Less than thirty Enfield residents attended the meeting, none of whom any longer owned land. Some attendees had already moved from town.
In comparison, the population of Enfield in 1925 was 749, with 278 registered voters.
Moderator of the meeting was Edwin C. Howe, Postmaster of Enfield for eleven years, beginning as temporary Postmaster on December 15, 1927, and appointed to the position permanently on March 27, 1928. Howe's father, Edwin H. Howe, had also served as Enfield's Postmaster, appointed on December 19, 1889, and holding the position for many years.
The elder Howe is also credited for introducing Enfield to the telephone in 1887, acting as agent and manager of the first telephone exchange in town.
The town's final hurrah was on the night of April 27, 1938, with the Enfield Fire Department hosting a Farewell Ball at the Town Hall. Enfield was reported to have been inundated with a crowd of three thousand people that evening, although one thousand was the maximum that could fit in the Hall. McEnelly's Orchestra performed, playing "Auld Lang Syne" at the stroke of midnight for the emotional, yet subdued residents of the four now-defunct towns. The cost to attend the affair was one dollar.
The Enfield Post Office would remain open for several months after the dis-incorporation of the town, stamping its last postmark on January 14, 1939.
Enfield began its existence in June, 1787, and was originally known as the South Parish of Greenwich. It officially became Enfield about three decades later, on February 18, 1816, ultimately being cobbled out of parts of Greenwich, Belchertown and Ware.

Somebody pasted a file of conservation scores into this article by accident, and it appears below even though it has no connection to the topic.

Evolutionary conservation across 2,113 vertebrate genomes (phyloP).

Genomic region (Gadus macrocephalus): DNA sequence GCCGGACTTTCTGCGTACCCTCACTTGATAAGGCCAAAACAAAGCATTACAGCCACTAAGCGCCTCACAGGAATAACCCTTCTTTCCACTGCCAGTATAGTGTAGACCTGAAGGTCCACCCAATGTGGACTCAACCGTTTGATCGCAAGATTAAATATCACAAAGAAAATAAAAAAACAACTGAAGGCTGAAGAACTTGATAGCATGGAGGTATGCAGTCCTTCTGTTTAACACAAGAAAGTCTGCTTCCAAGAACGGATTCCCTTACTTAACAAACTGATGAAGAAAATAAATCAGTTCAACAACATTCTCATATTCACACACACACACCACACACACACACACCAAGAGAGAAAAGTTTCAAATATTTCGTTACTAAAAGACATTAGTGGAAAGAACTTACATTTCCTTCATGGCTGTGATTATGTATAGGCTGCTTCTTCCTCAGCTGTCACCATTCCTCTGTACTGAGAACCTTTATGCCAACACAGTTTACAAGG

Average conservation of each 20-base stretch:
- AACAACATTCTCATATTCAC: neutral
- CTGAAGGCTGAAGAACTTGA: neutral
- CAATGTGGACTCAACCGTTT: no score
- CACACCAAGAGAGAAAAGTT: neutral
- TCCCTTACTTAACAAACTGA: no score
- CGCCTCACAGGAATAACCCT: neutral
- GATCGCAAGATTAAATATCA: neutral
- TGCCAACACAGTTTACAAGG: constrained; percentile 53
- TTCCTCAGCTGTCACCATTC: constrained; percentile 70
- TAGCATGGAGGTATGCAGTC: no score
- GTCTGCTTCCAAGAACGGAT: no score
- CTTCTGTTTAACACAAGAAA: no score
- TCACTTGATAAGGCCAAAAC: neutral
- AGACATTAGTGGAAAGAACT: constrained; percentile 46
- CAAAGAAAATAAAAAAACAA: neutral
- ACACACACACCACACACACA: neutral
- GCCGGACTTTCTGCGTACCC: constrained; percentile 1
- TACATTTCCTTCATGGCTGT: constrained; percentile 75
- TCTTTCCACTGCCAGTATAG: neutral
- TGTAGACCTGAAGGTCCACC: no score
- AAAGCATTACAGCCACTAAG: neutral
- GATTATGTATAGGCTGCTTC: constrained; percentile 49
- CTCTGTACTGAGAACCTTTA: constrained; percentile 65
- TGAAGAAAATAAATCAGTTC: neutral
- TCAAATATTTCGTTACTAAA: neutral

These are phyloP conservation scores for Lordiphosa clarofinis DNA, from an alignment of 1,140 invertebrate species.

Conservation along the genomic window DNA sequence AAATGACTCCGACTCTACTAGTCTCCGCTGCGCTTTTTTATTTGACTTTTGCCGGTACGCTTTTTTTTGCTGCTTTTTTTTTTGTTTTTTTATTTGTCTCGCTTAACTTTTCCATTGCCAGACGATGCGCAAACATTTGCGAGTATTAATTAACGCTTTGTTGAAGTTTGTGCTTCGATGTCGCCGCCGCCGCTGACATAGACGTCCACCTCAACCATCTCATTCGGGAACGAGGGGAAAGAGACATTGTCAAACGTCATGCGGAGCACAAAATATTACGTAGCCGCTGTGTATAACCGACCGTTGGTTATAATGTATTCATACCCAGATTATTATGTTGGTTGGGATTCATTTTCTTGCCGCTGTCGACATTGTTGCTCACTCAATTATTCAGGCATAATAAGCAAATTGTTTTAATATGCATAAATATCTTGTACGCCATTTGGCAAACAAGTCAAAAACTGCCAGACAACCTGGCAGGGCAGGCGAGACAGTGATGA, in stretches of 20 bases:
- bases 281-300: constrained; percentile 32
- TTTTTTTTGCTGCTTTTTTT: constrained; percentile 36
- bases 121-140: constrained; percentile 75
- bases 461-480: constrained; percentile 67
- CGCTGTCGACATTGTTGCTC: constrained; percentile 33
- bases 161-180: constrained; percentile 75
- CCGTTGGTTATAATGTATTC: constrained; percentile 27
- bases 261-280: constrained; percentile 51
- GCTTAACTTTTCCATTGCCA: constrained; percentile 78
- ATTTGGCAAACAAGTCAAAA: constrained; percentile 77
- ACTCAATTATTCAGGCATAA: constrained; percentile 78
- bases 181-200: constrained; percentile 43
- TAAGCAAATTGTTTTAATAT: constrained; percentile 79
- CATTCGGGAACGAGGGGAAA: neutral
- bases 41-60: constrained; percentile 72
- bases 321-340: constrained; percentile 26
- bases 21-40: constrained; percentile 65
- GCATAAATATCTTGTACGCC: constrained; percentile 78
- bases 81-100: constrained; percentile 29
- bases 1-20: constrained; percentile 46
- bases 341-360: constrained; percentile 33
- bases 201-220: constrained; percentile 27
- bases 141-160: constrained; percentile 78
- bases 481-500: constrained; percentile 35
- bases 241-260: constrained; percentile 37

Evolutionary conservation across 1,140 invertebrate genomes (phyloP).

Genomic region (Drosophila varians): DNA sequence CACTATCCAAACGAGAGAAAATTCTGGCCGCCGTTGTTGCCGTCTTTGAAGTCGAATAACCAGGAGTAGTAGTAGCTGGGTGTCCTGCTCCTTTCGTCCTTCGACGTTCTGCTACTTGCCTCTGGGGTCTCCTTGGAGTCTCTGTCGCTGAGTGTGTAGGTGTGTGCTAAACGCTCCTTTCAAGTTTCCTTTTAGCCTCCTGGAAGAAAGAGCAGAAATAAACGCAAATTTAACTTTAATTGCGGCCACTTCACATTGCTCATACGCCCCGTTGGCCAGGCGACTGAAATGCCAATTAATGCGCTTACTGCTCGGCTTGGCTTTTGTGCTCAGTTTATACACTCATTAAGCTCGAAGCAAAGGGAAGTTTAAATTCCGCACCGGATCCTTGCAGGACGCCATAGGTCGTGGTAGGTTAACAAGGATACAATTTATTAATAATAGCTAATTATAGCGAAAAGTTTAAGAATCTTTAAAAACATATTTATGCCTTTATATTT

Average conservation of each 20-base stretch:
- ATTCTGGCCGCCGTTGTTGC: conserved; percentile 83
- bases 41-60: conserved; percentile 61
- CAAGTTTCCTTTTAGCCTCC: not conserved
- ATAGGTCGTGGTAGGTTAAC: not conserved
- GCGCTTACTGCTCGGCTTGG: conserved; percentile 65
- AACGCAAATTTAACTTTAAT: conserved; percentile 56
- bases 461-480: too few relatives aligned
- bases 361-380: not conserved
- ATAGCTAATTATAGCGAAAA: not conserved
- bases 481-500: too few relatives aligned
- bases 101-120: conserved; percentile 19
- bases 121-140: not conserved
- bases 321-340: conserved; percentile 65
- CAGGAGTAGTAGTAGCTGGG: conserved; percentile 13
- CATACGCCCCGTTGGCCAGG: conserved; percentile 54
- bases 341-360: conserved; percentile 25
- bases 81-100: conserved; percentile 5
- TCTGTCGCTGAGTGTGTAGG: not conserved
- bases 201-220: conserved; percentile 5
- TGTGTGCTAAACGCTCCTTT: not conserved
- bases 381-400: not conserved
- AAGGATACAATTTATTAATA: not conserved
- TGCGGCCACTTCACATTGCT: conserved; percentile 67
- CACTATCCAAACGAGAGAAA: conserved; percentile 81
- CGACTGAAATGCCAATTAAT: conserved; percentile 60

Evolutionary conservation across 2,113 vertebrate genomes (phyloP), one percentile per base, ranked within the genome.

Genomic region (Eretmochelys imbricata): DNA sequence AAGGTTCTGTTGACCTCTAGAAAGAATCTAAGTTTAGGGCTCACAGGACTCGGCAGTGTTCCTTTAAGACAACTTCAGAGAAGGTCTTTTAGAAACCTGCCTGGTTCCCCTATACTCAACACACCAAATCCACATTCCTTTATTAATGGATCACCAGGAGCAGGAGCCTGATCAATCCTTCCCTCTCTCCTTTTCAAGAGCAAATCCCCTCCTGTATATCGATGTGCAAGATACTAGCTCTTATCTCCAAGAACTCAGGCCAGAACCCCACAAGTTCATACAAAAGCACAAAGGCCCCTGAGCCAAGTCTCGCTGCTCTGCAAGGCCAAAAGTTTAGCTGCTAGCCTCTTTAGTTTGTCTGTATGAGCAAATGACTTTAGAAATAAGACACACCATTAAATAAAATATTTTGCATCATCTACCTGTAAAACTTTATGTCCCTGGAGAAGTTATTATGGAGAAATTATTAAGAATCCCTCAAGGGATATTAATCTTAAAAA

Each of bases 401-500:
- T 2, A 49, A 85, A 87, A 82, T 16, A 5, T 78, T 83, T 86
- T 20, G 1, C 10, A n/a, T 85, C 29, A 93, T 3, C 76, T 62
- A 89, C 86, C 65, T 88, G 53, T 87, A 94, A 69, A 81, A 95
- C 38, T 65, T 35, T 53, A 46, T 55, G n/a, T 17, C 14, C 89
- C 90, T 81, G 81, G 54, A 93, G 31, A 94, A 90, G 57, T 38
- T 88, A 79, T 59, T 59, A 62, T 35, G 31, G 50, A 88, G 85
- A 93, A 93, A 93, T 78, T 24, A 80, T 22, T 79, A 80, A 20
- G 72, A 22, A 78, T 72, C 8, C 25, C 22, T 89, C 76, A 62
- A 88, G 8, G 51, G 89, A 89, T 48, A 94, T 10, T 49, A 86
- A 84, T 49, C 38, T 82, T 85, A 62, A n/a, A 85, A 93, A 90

In an interesting aside, the results of the meeting of April 8, 1938, can be seen at the Quabbin Park Cemetery off Rte. 9 in Ware in the form of the Enfield Soldiers' Memorial, the funds with which to erect it ($1800) having been appropriated by approval of Article Five at that last meeting.
Quabbin Park Cemetery is where many of the 7,561 bodies disinterred from the Swift River Valley to make way for Quabbin were reburied and where most of the monuments, war memorials, etc. from the four lost towns were relocated. It's an interesting walk through history and now is a good time to visit, before the black flies and skeeters come out to play. Unfortunately, when the cemetery was created, the grave sites weren't set up according to original place of burial, or even town, for that matter, undoubtedly a genealogist's nightmare.
Today, the best view of where the town of Enfield used to be is from the Enfield Overlook in Quabbin Park off of Rte. 9 in Belchertown. Check out the Department of Conservation and Recreation's web site for more information on Quabbin and other State parks.
For more Swift River Valley history see EWM's The Quabbin Chronology.
As always, thanks for stopping by and take care.